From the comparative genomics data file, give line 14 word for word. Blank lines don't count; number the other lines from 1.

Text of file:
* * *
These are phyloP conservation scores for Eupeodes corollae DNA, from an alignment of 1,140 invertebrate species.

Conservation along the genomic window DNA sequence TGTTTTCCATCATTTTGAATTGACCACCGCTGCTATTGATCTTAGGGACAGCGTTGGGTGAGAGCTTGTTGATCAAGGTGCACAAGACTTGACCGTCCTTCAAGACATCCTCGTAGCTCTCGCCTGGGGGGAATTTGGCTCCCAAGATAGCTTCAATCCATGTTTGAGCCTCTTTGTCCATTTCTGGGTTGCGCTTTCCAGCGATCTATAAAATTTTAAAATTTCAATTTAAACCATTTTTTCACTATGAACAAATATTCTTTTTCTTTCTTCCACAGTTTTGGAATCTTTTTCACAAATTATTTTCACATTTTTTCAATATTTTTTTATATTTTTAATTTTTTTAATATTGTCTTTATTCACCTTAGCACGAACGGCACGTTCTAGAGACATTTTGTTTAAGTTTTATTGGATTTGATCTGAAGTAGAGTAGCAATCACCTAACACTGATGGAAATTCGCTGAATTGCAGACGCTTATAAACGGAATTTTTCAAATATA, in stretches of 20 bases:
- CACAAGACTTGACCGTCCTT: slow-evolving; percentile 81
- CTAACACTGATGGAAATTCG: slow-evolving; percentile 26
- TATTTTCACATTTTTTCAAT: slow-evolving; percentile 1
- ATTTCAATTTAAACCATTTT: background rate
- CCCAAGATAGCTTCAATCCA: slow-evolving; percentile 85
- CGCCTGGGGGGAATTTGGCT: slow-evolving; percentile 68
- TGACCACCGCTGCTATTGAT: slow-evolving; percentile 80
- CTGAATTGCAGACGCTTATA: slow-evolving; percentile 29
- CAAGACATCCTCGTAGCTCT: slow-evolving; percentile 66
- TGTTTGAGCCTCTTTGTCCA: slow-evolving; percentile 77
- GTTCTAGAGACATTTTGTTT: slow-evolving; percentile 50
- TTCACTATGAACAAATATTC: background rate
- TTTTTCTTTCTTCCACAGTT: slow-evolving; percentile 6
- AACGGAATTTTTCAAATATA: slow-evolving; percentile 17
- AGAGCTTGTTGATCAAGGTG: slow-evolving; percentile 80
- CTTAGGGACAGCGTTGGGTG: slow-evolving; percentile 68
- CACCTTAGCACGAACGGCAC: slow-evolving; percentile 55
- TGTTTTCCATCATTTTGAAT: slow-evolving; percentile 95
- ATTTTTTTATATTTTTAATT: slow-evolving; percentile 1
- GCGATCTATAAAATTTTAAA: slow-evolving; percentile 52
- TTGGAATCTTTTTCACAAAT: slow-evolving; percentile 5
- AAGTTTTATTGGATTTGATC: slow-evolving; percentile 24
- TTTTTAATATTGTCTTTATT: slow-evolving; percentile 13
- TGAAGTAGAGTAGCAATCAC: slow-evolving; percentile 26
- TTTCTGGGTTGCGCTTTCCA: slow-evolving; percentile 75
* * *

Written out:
- TTCACTATGAACAAATATTC: background rate